Thanks to tip-offs from IgoUgo members billmoy and captain oddsocks, our only choice for dinner in Sarajevo was Inat Kuca. It was a great recommendation and the perfect introduction to Bosnian food.Both previous reviewers sought to warm up winter’s chill at Inat Kuca, but I can report that the restaurant is lovely on a summer’s night as well. We sat in the upstairs window nook, opened the windows, and enjoyed warm air and good food.We ordered some of the same dishes as billmoy and captain oddsocks, plus about half of the rest of the menu—what can I say, we were hungry! We got the Bosnian Pot, along with a couple of orders of Bey’s Soup, a spinach pie, a mixed meat plate of appetizers, and beef medallions with fries. Also some local beer, wine, and coffee, which was exquisitely presented alongside a Turkish Delight on a copper platter. One of the best parts, though, was the absolutely delicious bread.The service was unexpectedly quick, even though our server had to climb a couple of flights of stairs each time he visited us, and the atmosphere was Old World perfect. I’m going to concur with billmoy and captain oddsocks and recommend the venerable Inat Kuca to all future visitors to Sarajevo.
by midtownmjd on October 12, 2009
It would be hard not to like Motel Kriva Cuprija. For one thing, you can’t beat the location: it’s located on a babbling brook at Mostar’s Crooked Bridge and is central to the entire Old Town. (There’s a Kriva Cuprija II across the river, and it didn’t look nearly as charming—and wasn’t as central—as this one.) For another thing, the staff is unfailingly friendly and helpful, from pouring welcome juice drinks to performing MacGyver moves on locked doors. (Beware the bathroom keys.) And the rooms are simple but completely modern and with charming outdoor seating areas outside each one.This place isn’t really a "motel" by U.S. standards—it’s a full-fledged hotel. Inside the rooms, space is tight but adequate, and there’s air-conditioning and a TV. The standout, though, is the brand-new en-suite bathroom and its high-tech shower-massage machine (we got a tutorial when we were shown our rooms). There’s an indoor-outdoor restaurant at the hotel, with the outdoor portion being under umbrellas on a cobblestone courtyard—that’s where we ate the buffet breakfast (included in the price of the rooms). There was a generous spread of the usual breads, meats, cheeses, yogurts, cereals, and hard-boiled eggs.The only thing that posed a bit of a problem for us was parking. The hotel provides spots across the street, but it’s quite a delicate production getting into and out of them. On the way in, we were told that everyone except the driver had to exit the car for it to work. And on the way out, our car overheated and spewed smoke for an hour or so. Also, if another hotel guest parks behind you and then goes sightseeing for the day, you’re stuck. Everything worked out fine, and hotel employees and strangers alike were nothing but helpful, but I would avoid parking here if possible and search for paid parking in a garage.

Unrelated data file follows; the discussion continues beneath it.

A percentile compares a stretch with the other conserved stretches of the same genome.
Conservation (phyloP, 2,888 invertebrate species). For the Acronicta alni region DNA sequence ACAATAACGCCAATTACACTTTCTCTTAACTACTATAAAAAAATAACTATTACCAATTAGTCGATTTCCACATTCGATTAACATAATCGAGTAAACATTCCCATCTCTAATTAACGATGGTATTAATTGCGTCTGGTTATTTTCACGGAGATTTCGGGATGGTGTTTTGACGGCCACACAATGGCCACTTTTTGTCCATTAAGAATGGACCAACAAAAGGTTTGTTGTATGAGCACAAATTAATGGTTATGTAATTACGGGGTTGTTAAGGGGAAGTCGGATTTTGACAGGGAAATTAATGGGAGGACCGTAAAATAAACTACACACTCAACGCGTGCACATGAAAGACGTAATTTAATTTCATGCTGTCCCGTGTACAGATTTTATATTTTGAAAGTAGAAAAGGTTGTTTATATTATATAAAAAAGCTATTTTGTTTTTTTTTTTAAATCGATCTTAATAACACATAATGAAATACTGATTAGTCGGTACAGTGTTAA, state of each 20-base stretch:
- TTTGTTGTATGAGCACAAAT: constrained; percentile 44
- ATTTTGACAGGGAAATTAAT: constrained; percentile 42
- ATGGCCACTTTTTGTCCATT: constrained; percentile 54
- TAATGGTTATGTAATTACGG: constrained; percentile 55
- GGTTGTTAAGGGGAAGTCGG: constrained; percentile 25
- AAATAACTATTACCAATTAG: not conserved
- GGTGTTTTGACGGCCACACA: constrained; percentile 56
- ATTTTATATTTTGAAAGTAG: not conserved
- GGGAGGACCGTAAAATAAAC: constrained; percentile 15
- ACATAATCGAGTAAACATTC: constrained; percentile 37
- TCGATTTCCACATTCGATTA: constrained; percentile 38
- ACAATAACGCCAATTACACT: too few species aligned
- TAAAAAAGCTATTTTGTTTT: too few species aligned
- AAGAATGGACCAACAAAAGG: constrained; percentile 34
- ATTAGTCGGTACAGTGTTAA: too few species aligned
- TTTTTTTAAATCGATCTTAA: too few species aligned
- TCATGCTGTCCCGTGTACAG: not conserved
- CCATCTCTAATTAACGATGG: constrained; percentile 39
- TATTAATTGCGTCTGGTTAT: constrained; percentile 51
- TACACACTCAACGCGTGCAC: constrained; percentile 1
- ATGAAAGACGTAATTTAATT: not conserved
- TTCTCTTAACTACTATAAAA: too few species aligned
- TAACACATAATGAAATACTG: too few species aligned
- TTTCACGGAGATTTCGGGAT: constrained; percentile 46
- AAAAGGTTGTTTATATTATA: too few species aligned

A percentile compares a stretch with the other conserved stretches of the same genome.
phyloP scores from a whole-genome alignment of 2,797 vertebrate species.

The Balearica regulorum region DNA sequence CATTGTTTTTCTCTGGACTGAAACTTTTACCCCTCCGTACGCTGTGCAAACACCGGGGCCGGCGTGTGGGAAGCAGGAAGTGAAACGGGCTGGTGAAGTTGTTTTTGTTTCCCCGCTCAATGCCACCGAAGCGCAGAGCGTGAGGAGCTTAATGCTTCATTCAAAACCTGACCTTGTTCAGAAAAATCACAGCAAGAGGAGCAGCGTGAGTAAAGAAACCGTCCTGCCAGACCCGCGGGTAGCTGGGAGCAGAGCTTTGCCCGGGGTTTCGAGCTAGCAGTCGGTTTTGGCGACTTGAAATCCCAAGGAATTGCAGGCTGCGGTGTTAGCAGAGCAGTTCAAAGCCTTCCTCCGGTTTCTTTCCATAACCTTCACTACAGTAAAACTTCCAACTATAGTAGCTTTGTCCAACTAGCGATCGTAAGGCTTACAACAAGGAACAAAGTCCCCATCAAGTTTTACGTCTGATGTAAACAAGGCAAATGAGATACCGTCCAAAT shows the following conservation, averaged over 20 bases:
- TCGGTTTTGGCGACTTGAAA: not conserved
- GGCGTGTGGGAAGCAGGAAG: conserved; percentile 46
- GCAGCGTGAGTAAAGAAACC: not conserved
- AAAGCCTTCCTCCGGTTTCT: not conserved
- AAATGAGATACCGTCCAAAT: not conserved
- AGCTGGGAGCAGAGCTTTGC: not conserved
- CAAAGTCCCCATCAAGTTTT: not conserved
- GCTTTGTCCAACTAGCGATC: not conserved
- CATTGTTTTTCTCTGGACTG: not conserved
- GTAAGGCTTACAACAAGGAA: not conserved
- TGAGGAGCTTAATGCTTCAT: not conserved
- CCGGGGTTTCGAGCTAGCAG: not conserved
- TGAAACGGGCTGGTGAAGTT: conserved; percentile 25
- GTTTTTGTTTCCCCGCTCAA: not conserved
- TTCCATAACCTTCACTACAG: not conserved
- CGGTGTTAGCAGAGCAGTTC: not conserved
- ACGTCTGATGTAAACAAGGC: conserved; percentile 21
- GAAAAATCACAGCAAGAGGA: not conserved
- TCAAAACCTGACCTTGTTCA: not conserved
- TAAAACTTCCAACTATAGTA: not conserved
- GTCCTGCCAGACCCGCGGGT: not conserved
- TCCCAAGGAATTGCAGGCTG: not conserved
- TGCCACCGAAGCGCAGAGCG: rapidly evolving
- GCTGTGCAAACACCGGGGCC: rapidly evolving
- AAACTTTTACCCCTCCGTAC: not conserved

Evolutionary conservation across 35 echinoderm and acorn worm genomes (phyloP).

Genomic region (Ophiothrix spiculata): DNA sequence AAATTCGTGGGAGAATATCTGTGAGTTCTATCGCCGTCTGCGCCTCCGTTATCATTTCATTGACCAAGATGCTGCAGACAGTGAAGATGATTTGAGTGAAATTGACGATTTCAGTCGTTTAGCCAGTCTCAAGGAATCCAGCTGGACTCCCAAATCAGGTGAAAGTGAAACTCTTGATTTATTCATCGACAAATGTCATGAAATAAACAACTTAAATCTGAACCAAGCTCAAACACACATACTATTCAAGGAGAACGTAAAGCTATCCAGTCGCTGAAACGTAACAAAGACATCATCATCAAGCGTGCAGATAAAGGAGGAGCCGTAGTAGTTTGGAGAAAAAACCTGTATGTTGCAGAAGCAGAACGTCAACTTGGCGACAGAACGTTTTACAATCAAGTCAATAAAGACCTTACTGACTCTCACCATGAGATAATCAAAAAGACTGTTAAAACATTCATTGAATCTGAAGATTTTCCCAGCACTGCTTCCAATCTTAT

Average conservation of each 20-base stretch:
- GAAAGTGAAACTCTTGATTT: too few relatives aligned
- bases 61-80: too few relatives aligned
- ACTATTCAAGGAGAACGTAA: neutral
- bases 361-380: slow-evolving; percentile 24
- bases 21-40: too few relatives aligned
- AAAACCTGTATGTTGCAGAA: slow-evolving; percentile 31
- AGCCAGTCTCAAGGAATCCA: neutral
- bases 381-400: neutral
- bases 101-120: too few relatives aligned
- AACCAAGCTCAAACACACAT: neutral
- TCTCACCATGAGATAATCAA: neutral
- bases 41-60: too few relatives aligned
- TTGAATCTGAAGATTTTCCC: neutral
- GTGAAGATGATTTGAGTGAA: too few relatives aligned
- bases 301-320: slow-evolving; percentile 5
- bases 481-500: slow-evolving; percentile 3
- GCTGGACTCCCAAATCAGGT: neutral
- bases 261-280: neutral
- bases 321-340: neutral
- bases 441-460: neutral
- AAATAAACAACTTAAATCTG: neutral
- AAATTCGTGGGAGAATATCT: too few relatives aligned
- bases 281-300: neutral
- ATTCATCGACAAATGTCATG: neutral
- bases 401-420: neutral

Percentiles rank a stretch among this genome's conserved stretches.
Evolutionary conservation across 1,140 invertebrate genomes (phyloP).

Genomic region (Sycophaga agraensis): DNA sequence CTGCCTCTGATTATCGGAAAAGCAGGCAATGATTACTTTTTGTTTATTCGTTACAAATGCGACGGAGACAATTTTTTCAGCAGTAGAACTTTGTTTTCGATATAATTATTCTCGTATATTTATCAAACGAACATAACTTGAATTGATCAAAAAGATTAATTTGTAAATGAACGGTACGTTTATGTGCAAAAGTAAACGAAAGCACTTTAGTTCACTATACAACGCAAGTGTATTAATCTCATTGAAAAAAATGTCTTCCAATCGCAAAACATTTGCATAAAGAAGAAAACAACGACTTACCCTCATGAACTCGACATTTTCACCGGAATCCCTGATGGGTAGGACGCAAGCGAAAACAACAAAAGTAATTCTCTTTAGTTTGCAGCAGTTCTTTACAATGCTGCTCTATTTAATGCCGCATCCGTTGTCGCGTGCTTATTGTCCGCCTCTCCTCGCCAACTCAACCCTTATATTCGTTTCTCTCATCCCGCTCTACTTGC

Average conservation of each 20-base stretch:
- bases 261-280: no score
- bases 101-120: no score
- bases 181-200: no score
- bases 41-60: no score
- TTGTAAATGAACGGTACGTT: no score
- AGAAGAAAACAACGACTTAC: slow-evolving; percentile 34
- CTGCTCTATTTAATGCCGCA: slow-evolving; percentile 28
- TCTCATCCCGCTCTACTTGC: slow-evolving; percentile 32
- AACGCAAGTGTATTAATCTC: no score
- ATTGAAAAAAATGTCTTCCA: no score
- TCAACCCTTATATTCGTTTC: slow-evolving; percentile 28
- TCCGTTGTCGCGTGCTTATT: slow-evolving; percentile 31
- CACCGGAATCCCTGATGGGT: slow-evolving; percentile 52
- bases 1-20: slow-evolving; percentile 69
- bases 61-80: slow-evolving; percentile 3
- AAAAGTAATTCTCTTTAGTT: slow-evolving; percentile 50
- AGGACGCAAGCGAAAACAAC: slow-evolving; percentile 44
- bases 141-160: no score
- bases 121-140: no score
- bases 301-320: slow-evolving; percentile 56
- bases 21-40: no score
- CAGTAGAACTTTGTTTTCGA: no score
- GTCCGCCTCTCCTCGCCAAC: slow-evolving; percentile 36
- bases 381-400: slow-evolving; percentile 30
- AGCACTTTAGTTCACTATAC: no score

We had a hard time choosing where to eat dinner in Mostar. There were plenty of restaurants along both sides of the river, but those that were open were all quite empty on a Tuesday in September. We ended up seeking out this restaurant because it had been recommended to us by our new friend Gina back at our Sarajevo hotel. It was a solid recommendation in a magical setting.Our long table and benches were in a corner of the large patio, high above the river. We sat and watched the last sunlight disappear as the call to prayer sounded; the muezzin’s call was one of the most beautiful I’ve heard, absolutely mesmerizing.The food was from Italy by way of the Balkans. We first enjoyed some wine, appetizers, and yet more delicious Bosnian bread. Then, for my main dish, I got the "Mostari pizza," a large pie topped with cheese, salami, and mushrooms. It was salty, sweet, and delicious.There was one rather large hiccup in the service, however: the waiter never ordered one of my friend’s main dishes. We had to wait a while for it to show up, but he was very apologetic, and honestly, we were enjoying the setting so much, we didn’t mind. (Easy for me to say: I had my food!)I wouldn’t label Bella Vista a must-go dining destination, but if you’re looking for a nice-casual restaurant with incredible views and good food, it’s definitely a place you'll enjoy.